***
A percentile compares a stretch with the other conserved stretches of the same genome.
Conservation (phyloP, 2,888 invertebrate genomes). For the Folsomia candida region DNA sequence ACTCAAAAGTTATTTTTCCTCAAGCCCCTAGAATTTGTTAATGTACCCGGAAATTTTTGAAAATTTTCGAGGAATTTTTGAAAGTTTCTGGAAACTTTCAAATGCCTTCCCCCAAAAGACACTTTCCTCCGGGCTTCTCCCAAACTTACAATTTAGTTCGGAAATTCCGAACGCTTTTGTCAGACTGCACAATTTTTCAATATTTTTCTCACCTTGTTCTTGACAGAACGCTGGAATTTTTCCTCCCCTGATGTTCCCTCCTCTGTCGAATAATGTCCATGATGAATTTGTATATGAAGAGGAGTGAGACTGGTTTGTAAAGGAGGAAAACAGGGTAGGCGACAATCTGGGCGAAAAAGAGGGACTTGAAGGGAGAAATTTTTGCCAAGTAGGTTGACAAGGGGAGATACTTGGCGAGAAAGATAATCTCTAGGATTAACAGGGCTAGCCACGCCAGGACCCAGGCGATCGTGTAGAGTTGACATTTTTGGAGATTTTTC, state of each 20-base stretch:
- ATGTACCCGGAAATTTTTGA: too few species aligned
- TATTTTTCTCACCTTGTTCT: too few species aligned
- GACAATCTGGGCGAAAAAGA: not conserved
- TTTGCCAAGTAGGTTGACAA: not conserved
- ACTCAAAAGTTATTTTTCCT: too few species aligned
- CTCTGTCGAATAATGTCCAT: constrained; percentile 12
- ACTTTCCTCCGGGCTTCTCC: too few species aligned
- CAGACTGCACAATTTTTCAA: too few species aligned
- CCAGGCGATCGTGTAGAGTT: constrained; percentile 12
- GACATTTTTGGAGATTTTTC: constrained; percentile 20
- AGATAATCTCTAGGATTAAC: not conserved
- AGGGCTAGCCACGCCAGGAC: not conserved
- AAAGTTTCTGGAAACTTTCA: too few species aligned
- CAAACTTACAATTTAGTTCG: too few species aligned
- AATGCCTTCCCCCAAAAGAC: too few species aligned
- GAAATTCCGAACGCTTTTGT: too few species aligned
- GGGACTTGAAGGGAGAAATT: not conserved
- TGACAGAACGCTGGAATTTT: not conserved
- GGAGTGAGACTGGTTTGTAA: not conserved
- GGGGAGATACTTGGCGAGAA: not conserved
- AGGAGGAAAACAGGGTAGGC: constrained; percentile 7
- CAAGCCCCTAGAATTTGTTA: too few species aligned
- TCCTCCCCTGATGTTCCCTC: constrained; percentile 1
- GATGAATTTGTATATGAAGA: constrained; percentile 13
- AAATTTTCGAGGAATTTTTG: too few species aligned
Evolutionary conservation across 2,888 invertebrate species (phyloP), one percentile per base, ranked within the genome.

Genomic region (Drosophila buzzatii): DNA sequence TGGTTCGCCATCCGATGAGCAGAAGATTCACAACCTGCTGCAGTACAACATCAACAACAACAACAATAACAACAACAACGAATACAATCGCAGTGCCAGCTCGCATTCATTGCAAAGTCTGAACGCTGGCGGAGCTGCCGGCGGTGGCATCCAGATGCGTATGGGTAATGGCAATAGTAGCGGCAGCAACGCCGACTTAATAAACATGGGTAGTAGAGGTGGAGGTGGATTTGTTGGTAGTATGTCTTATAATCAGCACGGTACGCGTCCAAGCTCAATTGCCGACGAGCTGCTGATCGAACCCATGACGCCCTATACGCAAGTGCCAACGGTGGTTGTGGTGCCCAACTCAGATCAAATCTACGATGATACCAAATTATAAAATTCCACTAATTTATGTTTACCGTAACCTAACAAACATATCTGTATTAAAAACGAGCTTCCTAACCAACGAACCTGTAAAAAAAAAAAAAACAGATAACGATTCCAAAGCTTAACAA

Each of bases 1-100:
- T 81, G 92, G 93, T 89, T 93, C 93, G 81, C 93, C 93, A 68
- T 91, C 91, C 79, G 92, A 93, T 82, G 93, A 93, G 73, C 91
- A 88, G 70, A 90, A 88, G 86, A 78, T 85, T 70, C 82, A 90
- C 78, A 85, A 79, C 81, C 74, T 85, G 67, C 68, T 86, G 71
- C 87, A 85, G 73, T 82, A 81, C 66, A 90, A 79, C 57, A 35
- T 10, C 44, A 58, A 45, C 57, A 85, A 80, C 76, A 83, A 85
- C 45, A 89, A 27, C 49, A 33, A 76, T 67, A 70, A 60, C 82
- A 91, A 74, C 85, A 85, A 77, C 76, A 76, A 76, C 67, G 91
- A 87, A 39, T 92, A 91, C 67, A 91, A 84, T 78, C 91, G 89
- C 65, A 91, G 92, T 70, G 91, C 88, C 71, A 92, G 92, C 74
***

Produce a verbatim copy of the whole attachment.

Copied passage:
A percentile compares a stretch with the other conserved stretches of the same genome.
Conservation (phyloP, 2,888 invertebrate genomes). For the Folsomia candida region DNA sequence ACTCAAAAGTTATTTTTCCTCAAGCCCCTAGAATTTGTTAATGTACCCGGAAATTTTTGAAAATTTTCGAGGAATTTTTGAAAGTTTCTGGAAACTTTCAAATGCCTTCCCCCAAAAGACACTTTCCTCCGGGCTTCTCCCAAACTTACAATTTAGTTCGGAAATTCCGAACGCTTTTGTCAGACTGCACAATTTTTCAATATTTTTCTCACCTTGTTCTTGACAGAACGCTGGAATTTTTCCTCCCCTGATGTTCCCTCCTCTGTCGAATAATGTCCATGATGAATTTGTATATGAAGAGGAGTGAGACTGGTTTGTAAAGGAGGAAAACAGGGTAGGCGACAATCTGGGCGAAAAAGAGGGACTTGAAGGGAGAAATTTTTGCCAAGTAGGTTGACAAGGGGAGATACTTGGCGAGAAAGATAATCTCTAGGATTAACAGGGCTAGCCACGCCAGGACCCAGGCGATCGTGTAGAGTTGACATTTTTGGAGATTTTTC, state of each 20-base stretch:
- ATGTACCCGGAAATTTTTGA: too few species aligned
- TATTTTTCTCACCTTGTTCT: too few species aligned
- GACAATCTGGGCGAAAAAGA: not conserved
- TTTGCCAAGTAGGTTGACAA: not conserved
- ACTCAAAAGTTATTTTTCCT: too few species aligned
- CTCTGTCGAATAATGTCCAT: constrained; percentile 12
- ACTTTCCTCCGGGCTTCTCC: too few species aligned
- CAGACTGCACAATTTTTCAA: too few species aligned
- CCAGGCGATCGTGTAGAGTT: constrained; percentile 12
- GACATTTTTGGAGATTTTTC: constrained; percentile 20
- AGATAATCTCTAGGATTAAC: not conserved
- AGGGCTAGCCACGCCAGGAC: not conserved
- AAAGTTTCTGGAAACTTTCA: too few species aligned
- CAAACTTACAATTTAGTTCG: too few species aligned
- AATGCCTTCCCCCAAAAGAC: too few species aligned
- GAAATTCCGAACGCTTTTGT: too few species aligned
- GGGACTTGAAGGGAGAAATT: not conserved
- TGACAGAACGCTGGAATTTT: not conserved
- GGAGTGAGACTGGTTTGTAA: not conserved
- GGGGAGATACTTGGCGAGAA: not conserved
- AGGAGGAAAACAGGGTAGGC: constrained; percentile 7
- CAAGCCCCTAGAATTTGTTA: too few species aligned
- TCCTCCCCTGATGTTCCCTC: constrained; percentile 1
- GATGAATTTGTATATGAAGA: constrained; percentile 13
- AAATTTTCGAGGAATTTTTG: too few species aligned
Evolutionary conservation across 2,888 invertebrate species (phyloP), one percentile per base, ranked within the genome.

Genomic region (Drosophila buzzatii): DNA sequence TGGTTCGCCATCCGATGAGCAGAAGATTCACAACCTGCTGCAGTACAACATCAACAACAACAACAATAACAACAACAACGAATACAATCGCAGTGCCAGCTCGCATTCATTGCAAAGTCTGAACGCTGGCGGAGCTGCCGGCGGTGGCATCCAGATGCGTATGGGTAATGGCAATAGTAGCGGCAGCAACGCCGACTTAATAAACATGGGTAGTAGAGGTGGAGGTGGATTTGTTGGTAGTATGTCTTATAATCAGCACGGTACGCGTCCAAGCTCAATTGCCGACGAGCTGCTGATCGAACCCATGACGCCCTATACGCAAGTGCCAACGGTGGTTGTGGTGCCCAACTCAGATCAAATCTACGATGATACCAAATTATAAAATTCCACTAATTTATGTTTACCGTAACCTAACAAACATATCTGTATTAAAAACGAGCTTCCTAACCAACGAACCTGTAAAAAAAAAAAAAACAGATAACGATTCCAAAGCTTAACAA

Each of bases 1-100:
- T 81, G 92, G 93, T 89, T 93, C 93, G 81, C 93, C 93, A 68
- T 91, C 91, C 79, G 92, A 93, T 82, G 93, A 93, G 73, C 91
- A 88, G 70, A 90, A 88, G 86, A 78, T 85, T 70, C 82, A 90
- C 78, A 85, A 79, C 81, C 74, T 85, G 67, C 68, T 86, G 71
- C 87, A 85, G 73, T 82, A 81, C 66, A 90, A 79, C 57, A 35
- T 10, C 44, A 58, A 45, C 57, A 85, A 80, C 76, A 83, A 85
- C 45, A 89, A 27, C 49, A 33, A 76, T 67, A 70, A 60, C 82
- A 91, A 74, C 85, A 85, A 77, C 76, A 76, A 76, C 67, G 91
- A 87, A 39, T 92, A 91, C 67, A 91, A 84, T 78, C 91, G 89
- C 65, A 91, G 92, T 70, G 91, C 88, C 71, A 92, G 92, C 74